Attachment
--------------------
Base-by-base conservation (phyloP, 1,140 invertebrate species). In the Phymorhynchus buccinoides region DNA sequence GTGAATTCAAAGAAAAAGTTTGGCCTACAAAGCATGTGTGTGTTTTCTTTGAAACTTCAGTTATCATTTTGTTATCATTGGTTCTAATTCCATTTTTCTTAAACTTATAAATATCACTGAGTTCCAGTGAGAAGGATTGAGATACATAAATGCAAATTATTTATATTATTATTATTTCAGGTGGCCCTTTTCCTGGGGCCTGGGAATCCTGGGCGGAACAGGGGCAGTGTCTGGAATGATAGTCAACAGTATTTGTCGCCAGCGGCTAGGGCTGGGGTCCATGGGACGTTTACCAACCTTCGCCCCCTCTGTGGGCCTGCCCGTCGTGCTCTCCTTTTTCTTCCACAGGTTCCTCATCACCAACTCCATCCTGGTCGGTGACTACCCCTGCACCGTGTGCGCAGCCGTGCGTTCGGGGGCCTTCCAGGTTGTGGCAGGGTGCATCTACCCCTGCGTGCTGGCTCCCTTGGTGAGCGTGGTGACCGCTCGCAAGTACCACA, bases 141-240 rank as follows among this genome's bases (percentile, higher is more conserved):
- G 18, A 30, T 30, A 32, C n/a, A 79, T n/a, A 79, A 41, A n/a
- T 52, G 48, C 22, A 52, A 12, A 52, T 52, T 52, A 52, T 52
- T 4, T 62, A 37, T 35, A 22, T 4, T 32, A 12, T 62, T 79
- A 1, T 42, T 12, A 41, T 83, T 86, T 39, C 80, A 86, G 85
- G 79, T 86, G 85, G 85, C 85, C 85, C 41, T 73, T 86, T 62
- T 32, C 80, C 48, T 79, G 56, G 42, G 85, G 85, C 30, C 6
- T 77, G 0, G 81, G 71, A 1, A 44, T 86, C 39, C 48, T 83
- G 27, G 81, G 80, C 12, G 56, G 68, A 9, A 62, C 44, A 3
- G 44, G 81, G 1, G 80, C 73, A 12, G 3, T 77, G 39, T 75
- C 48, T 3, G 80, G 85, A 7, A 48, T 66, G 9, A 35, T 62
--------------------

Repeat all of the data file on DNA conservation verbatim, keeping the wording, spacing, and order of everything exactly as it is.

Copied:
Base-by-base conservation (phyloP, 1,140 invertebrate species). In the Phymorhynchus buccinoides region DNA sequence GTGAATTCAAAGAAAAAGTTTGGCCTACAAAGCATGTGTGTGTTTTCTTTGAAACTTCAGTTATCATTTTGTTATCATTGGTTCTAATTCCATTTTTCTTAAACTTATAAATATCACTGAGTTCCAGTGAGAAGGATTGAGATACATAAATGCAAATTATTTATATTATTATTATTTCAGGTGGCCCTTTTCCTGGGGCCTGGGAATCCTGGGCGGAACAGGGGCAGTGTCTGGAATGATAGTCAACAGTATTTGTCGCCAGCGGCTAGGGCTGGGGTCCATGGGACGTTTACCAACCTTCGCCCCCTCTGTGGGCCTGCCCGTCGTGCTCTCCTTTTTCTTCCACAGGTTCCTCATCACCAACTCCATCCTGGTCGGTGACTACCCCTGCACCGTGTGCGCAGCCGTGCGTTCGGGGGCCTTCCAGGTTGTGGCAGGGTGCATCTACCCCTGCGTGCTGGCTCCCTTGGTGAGCGTGGTGACCGCTCGCAAGTACCACA, bases 141-240 rank as follows among this genome's bases (percentile, higher is more conserved):
- G 18, A 30, T 30, A 32, C n/a, A 79, T n/a, A 79, A 41, A n/a
- T 52, G 48, C 22, A 52, A 12, A 52, T 52, T 52, A 52, T 52
- T 4, T 62, A 37, T 35, A 22, T 4, T 32, A 12, T 62, T 79
- A 1, T 42, T 12, A 41, T 83, T 86, T 39, C 80, A 86, G 85
- G 79, T 86, G 85, G 85, C 85, C 85, C 41, T 73, T 86, T 62
- T 32, C 80, C 48, T 79, G 56, G 42, G 85, G 85, C 30, C 6
- T 77, G 0, G 81, G 71, A 1, A 44, T 86, C 39, C 48, T 83
- G 27, G 81, G 80, C 12, G 56, G 68, A 9, A 62, C 44, A 3
- G 44, G 81, G 1, G 80, C 73, A 12, G 3, T 77, G 39, T 75
- C 48, T 3, G 80, G 85, A 7, A 48, T 66, G 9, A 35, T 62